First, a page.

Remote Ischemic Postconditioning: Harnessing Endogenous Protection in a Murine Model of Vascular Cognitive Impairment

Mohammad Badruzzaman Khan, Md Nasrul Hoda, Kumar Vaibhav, Shailendra Giri, Philip Wang, Jennifer L. Waller, Adviye Ergul, Krishnan M. Dhandapani, Susan C. Fagan, David C. Hess

Research output: Contribution to journalArticlepeer-review

70 Scopus citations


We previously reported that remote limb ischemic conditioning (RLIC; PERconditioning) during acute stroke confers neuroprotection, possibly due to increased cerebral blood flow (CBF). Vascular cognitive impairment (VCI) is a growing threat to public health without any known treatment. The bilateral common carotid artery stenosis (BCAS) mouse model is regarded as the most valid model for VCI. We hypothesized that RLIC (postconditioning; RIPostC) will augment CBF during chronic cerebral hypoperfusion (CCH) and prevent cognitive impairment in the BCAS model. BCAS using customized microcoil was performed in C57/B6 male mice to establish CCH. A week after the BCAS surgery, mice were treated with RIPostC-therapy once daily for 2 weeks. CBF was measured with laser speckle contrast imager at different time points. Cognitive testing was performed at 4-week post-BCAS, and brain tissue was harvested for biochemistry. BCAS led to chronic hypoperfusion resulting into impaired cognitive function as tested by novel object recognition (NOR). Histological examinations revealed that BCAS triggered inflammatory responses and caused frequent vacuolization and cell death. BCAS also increased the generation and accumulation of amyloid beta protein (Aβ), resulting into the loss of white matter (WM) and myelin basic protein (MBP). RIPostC-therapy showed both acute increase as well as sustained improvement in CBF even after the cessation of therapy for a week. RIPostC improved cognitive function, inhibited inflammatory responses, prevented the cell death, reduced the generation and accumulation of Aβ, and protected WM integrity. RIPostC is effective in the BCAS model and could be an attractive low-cost conventional therapy for aged individuals with VCI. The mechanisms by which RIPostC improves CBF and attenuates tissue damage need to be investigated in the future.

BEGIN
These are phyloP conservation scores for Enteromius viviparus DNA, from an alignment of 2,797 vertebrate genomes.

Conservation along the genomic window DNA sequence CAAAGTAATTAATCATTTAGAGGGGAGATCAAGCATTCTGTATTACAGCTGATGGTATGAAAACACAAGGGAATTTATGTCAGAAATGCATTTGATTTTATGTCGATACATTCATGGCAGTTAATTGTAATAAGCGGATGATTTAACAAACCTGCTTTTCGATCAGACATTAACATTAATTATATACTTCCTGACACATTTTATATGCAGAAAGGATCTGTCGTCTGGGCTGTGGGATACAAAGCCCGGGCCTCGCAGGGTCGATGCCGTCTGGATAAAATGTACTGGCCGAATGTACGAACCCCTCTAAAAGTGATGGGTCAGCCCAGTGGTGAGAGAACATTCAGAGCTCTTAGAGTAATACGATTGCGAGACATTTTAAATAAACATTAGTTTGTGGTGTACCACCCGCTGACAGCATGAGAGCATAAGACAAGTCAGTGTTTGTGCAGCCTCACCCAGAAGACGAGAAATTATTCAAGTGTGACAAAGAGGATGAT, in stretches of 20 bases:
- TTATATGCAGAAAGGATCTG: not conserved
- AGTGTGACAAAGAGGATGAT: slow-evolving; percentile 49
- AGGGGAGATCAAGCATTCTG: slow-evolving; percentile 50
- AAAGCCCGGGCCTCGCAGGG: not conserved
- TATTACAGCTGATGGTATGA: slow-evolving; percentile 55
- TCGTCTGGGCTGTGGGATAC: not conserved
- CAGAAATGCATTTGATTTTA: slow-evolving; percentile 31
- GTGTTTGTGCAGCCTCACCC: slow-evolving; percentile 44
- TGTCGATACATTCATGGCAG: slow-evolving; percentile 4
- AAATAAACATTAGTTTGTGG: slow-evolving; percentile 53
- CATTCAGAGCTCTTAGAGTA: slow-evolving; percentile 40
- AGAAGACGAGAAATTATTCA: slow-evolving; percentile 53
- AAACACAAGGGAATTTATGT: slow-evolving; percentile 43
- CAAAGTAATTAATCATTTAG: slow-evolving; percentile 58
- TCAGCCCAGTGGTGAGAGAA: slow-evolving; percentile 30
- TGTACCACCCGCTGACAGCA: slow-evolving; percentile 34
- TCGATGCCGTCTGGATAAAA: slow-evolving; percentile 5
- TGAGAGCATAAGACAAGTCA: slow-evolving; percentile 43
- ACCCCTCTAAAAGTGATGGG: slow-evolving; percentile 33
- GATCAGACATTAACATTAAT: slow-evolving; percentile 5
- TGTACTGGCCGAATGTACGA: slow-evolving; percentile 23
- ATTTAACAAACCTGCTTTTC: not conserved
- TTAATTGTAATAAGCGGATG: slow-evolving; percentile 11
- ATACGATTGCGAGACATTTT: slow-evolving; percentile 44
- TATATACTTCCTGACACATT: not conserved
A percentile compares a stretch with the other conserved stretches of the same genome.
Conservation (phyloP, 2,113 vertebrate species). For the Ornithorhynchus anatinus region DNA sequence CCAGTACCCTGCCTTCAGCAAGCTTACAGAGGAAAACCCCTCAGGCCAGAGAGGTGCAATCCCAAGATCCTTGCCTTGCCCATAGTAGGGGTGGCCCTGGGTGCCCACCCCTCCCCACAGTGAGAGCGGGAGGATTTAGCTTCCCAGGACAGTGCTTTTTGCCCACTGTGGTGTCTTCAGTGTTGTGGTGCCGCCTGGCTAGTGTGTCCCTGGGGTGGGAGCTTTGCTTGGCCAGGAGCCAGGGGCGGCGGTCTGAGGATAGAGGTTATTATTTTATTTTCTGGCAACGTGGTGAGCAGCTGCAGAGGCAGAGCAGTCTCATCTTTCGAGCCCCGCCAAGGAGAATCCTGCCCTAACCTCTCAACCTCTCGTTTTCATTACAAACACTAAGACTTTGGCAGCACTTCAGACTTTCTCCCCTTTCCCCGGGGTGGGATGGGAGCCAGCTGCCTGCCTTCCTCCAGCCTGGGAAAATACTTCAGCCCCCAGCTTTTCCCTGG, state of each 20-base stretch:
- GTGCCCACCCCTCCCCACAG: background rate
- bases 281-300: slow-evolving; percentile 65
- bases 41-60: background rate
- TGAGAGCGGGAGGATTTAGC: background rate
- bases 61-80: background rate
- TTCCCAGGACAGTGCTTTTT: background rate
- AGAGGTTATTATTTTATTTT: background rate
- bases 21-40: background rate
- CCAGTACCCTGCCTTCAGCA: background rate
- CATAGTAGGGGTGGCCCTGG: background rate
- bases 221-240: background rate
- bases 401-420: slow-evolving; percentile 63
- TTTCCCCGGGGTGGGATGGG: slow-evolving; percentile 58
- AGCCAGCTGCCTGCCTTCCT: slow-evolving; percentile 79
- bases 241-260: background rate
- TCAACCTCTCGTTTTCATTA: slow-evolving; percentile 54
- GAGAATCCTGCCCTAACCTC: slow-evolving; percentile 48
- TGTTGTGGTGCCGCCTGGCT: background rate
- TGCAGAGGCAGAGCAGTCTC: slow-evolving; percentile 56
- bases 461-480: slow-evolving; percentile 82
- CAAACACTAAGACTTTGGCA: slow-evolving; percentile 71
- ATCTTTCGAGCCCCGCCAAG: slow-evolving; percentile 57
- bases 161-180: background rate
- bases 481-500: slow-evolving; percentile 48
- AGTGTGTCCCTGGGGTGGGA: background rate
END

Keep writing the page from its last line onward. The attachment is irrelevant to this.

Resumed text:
Original languageEnglish (US)
Pages (from-to)69-77
Number of pages9
JournalTranslational Stroke Research
Issue number1
StatePublished - Feb 2014


  • Arterial stenosis
  • Chronic cerebral hypoperfusion
  • Remote ischemic postconditioning
  • Transient ischemic attacks
  • Vascular cognitive impairment
  • White matter lesion

ASJC Scopus subject areas

  • Neuroscience(all)
  • Clinical Neurology
  • Cardiology and Cardiovascular Medicine


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